Ukraine recovers four stolen Dutch paintings
Ukraine said Thursday it has recovered four 17th-century paintings that were stolen a decade ago from a Dutch museum and whose alleged presence in the hands of an ultranationalist Ukrainian militia had sparked a row.
Ukrainian authorities said they recovered four paintings that are part of a group of 24 Dutch Golden Age masterpieces that went missing from the Netherlands' Westfries Museum in 2005. At the time of their disappearance, the paintings were valued at a total of 10 million euros ($11 million).
"We have found several paintings that were stolen from the Dutch museum," Ukrainian foreign minister Pavlo Klimkin said at a press conference alongside security officials and the Dutch ambassador to Ukraine.
Klimkin did not explain how authorities had retrieved the missing paintings but said the works had been "in the possession of criminal groups."
The head of Ukraine's state security service, Vasyl Grytsak, said Kiev had received the first painting in early March, with the second painting arriving earlier this month.
"We received two more paintings this afternoon," Grytsak said at the press conference, where two of the paintings were on display. "A preliminary examination has determined they are authentic."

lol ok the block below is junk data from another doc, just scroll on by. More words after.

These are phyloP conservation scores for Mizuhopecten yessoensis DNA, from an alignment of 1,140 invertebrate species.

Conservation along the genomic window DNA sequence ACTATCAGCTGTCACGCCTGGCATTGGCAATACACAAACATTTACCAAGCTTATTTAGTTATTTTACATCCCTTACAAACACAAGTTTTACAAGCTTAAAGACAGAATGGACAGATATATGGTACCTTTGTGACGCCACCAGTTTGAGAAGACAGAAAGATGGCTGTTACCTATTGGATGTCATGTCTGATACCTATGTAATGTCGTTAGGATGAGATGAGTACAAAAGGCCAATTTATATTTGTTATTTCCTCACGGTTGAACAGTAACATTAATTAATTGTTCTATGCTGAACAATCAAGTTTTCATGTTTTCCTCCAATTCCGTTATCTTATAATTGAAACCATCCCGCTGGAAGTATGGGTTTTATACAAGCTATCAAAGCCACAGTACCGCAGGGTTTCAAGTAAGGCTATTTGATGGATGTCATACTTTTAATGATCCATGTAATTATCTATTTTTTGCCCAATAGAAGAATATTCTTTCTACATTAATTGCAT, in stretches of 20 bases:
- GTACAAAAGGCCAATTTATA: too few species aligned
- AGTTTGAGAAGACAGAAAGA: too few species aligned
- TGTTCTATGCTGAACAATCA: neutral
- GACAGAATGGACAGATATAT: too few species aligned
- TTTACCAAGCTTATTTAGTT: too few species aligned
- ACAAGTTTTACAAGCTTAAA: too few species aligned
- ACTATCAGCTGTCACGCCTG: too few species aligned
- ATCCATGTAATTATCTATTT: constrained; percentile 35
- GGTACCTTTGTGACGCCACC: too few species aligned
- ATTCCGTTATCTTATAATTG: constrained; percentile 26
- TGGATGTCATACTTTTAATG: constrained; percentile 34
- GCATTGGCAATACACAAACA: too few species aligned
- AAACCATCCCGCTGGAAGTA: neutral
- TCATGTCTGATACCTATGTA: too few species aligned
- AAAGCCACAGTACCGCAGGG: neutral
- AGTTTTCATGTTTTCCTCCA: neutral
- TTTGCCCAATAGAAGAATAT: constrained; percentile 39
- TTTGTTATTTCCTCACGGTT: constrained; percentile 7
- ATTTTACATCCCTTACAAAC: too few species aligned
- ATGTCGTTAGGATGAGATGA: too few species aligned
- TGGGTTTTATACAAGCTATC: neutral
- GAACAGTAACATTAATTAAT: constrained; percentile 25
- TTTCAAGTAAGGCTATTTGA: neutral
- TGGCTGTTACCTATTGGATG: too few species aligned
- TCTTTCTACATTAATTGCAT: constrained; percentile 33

The Westfries Museum, located in the Dutch town of Hoorn, said in December that the 24 missing paintings were thought to be in the hands of an ultranationalist militia fighting the pro-Russian insurgency in east Ukraine in a conflict that has killed more than 9,200 people since April 2014.
Two men who identified themselves as members of the Organisation of Ukrainian Nationalists (OUN) in July presented a picture of one of the stolen works to the Dutch embassy in Kiev, the museum said.
The men alleged they had found the entire missing collection -- containing works by landscape painter Jan van Goyen, among others -- in an abandoned villa in the conflict-wracked east.
Dutch media reported that the alleged OUN members had initially demanded 50 million euros for the paintings' return before asking for the smaller sum of 5 million.
The OUN later denied it was holding the art work as Ukrainian authorities launched an investigation.
© 2016 AFP